We’re back in Europe, today taking a look at one of the least tax-haven-like tax havens: Luxembourg.
Or, if you ask a local: Luxembourg (French), Luxemburg (in German), or Lëtzebuerg (Luxembourgish).
Somewhere between Belgium, France, and Germany is this tiny nation of many languages, businesses, EU institutions, international organizations, and the lowest VAT (sales tax) in the EU.
Geography and Demography
|Full Name:||Groussherzogtum Lëtzebuerg, Großherzogtum Luxemburg, Grand-Duché de Luxembourg|
|Official language(s):||Luxembourgish, German, French|
|Other major languages:||None|
|Type of government:||Unitary parliamentary constitutional monarchy|
|Legal system:||Civil law|
|GDP per capita:||100,000 USD|
Incorporation and Business
It is costly to form a company in Luxembourg and often takes quite a long time.
Luxembourgish companies are subject to a fairly high tax-rate on their worldwide income and diligent accounting records need to be kept.
So what exactly is the allure with forming a business in Luxembourg?
It used to be the low VAT, but due to changes in EU law for cross-border transactions whereby VAT is charged based on the consumer’s jurisdiction of residence as opposed to where the business is located, this is no longer so much the case.
Another big factor is that the corporate tax in Luxemboug – similar to Switzerland – is not necessarily written in stone. It’s negotiable, if you have tremendous amounts of money to negotiate with. The authorities in Luxembourg have decided it’s better to earn 1 million EUR in tax than 0 million EUR.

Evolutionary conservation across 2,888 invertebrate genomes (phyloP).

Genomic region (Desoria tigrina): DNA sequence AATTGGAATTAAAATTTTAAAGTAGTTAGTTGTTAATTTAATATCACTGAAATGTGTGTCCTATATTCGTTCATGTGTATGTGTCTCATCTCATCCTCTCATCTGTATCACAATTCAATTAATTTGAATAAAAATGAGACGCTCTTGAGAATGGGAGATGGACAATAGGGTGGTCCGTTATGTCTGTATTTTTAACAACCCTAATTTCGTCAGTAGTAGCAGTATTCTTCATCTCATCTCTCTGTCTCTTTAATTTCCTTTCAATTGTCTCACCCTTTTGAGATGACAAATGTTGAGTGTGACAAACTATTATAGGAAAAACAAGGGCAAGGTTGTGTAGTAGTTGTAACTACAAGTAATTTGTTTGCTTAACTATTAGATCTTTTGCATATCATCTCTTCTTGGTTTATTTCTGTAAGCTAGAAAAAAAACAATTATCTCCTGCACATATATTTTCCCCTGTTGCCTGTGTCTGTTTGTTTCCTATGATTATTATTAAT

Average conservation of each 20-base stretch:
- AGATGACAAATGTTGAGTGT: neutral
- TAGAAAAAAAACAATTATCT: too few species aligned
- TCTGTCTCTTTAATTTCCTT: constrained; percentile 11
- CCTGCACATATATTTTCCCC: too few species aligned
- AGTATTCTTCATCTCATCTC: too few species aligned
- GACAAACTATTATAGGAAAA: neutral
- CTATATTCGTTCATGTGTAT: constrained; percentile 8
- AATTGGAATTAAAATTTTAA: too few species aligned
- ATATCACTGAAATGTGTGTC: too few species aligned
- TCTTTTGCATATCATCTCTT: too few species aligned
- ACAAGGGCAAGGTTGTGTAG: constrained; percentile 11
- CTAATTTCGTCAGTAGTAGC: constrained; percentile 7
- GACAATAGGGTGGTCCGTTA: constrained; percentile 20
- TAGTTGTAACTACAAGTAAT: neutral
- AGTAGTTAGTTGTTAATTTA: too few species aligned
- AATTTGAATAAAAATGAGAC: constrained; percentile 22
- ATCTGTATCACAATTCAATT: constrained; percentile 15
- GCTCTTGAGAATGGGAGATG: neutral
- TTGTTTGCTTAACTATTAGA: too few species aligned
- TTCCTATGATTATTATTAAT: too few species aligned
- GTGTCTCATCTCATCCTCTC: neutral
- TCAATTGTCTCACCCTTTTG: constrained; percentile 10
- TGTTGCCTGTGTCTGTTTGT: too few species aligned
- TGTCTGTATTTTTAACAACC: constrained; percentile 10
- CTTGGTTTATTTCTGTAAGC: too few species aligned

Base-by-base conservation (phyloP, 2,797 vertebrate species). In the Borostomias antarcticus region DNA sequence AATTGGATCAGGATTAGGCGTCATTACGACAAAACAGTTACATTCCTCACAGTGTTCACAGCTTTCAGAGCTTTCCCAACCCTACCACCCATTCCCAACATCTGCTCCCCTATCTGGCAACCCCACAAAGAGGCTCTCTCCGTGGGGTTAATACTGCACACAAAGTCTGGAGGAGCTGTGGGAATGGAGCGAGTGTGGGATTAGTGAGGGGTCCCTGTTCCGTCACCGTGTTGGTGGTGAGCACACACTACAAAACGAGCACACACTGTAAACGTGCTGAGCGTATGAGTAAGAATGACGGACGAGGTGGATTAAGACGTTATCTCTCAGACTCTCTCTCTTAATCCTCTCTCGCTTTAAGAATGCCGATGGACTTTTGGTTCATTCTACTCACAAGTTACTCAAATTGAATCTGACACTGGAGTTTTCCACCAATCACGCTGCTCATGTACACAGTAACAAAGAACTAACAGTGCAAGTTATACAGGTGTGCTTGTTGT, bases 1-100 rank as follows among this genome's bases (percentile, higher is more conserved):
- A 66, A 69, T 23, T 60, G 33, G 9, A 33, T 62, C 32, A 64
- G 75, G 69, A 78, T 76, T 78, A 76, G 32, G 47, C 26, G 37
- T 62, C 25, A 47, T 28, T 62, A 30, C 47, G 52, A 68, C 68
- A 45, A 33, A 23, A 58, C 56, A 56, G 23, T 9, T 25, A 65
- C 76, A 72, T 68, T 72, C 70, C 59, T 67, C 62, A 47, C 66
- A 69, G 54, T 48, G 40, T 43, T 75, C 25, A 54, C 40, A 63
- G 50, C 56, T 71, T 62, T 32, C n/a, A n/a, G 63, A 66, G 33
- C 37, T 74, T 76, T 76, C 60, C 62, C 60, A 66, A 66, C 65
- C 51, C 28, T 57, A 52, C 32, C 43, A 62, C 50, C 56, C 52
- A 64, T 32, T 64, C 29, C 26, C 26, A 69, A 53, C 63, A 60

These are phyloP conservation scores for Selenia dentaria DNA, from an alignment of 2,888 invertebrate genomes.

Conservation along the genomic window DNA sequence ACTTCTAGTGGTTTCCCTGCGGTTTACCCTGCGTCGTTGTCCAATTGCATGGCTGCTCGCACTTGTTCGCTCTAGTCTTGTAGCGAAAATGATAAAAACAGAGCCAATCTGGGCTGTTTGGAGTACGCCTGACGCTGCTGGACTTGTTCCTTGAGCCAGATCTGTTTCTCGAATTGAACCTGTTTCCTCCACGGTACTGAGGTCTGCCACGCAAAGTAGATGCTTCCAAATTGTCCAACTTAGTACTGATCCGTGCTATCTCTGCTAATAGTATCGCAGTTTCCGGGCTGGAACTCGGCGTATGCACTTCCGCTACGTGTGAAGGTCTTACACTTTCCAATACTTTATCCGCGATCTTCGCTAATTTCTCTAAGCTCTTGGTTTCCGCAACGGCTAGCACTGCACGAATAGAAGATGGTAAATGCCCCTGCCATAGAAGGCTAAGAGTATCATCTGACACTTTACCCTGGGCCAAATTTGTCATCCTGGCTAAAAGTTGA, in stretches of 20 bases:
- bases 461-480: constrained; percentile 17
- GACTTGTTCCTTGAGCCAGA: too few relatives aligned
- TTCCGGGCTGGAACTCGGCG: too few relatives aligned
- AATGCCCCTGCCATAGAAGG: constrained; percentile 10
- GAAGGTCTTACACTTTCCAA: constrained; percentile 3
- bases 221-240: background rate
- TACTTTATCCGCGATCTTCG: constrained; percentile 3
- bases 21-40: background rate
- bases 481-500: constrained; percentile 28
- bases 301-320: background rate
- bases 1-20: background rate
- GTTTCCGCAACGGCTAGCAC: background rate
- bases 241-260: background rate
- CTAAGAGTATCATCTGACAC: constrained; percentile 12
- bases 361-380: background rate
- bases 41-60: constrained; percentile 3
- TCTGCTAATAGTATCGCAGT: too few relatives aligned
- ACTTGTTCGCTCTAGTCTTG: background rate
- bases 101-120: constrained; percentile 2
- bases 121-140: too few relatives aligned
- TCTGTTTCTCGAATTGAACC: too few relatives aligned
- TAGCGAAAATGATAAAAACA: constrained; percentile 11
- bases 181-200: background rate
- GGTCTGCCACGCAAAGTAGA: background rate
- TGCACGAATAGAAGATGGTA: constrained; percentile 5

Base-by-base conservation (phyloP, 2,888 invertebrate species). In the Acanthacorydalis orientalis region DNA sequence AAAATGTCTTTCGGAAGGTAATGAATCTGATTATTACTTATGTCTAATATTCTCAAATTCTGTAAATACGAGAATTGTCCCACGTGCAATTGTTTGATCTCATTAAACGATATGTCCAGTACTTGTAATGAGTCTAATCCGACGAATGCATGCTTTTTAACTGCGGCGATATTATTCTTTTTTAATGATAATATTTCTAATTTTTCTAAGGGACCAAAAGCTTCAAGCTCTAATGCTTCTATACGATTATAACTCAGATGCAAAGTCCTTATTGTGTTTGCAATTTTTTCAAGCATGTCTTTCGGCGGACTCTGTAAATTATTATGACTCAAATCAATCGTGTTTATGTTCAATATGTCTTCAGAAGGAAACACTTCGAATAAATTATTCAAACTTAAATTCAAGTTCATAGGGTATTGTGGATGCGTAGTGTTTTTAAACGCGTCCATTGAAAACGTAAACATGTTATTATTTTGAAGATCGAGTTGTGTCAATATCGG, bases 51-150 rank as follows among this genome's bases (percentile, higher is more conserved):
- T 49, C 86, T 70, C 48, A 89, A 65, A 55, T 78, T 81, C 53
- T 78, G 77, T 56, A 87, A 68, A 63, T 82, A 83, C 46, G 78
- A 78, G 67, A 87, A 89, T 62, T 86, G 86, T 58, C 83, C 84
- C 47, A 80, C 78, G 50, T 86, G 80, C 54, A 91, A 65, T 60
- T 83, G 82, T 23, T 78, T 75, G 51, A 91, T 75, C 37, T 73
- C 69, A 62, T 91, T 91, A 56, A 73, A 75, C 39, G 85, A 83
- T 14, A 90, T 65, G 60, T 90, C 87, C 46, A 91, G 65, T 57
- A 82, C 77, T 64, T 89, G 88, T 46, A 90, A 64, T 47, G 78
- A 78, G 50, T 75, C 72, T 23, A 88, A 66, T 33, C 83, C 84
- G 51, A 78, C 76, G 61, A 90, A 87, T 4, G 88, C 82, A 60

Companies that manage to negotiate favourable tax rates can then avail themselves of Luxembourg’s rich network of double taxation treaties to reach an overall low tax burden.
Another major drawing point of Luxembourg is it’s holding companies regime, which I will get to later.
Generally very good. Some particularly grumpy compliance officers might find the jurisdiction’s reputation as a former banking-secrecy haven to be problematic, but that’s rare.
No specific regulator. Companies are subject to the local courts. Financial services operators are generally answerable to the CSSF.
In addition to sole proprietorships, Luxembourg offers:
- SARL (société à responsabilité limitée): comparable to the German-law GmbH, which was the inspiration to the American LLC. Single-member SARLs are permitted. This is the most popular type in Luxembourg. Taxable entity.
- SECS (société en commandite simple): similar to Limited Partnerships, in that it has at least two partners of which one has limited liability and the other does not. Tax transparent (pass-through).
- SA (société anonyme): comparable to private limited companies and corporations. Popular with larger corporations. Can issue bearer shares. Taxable entity.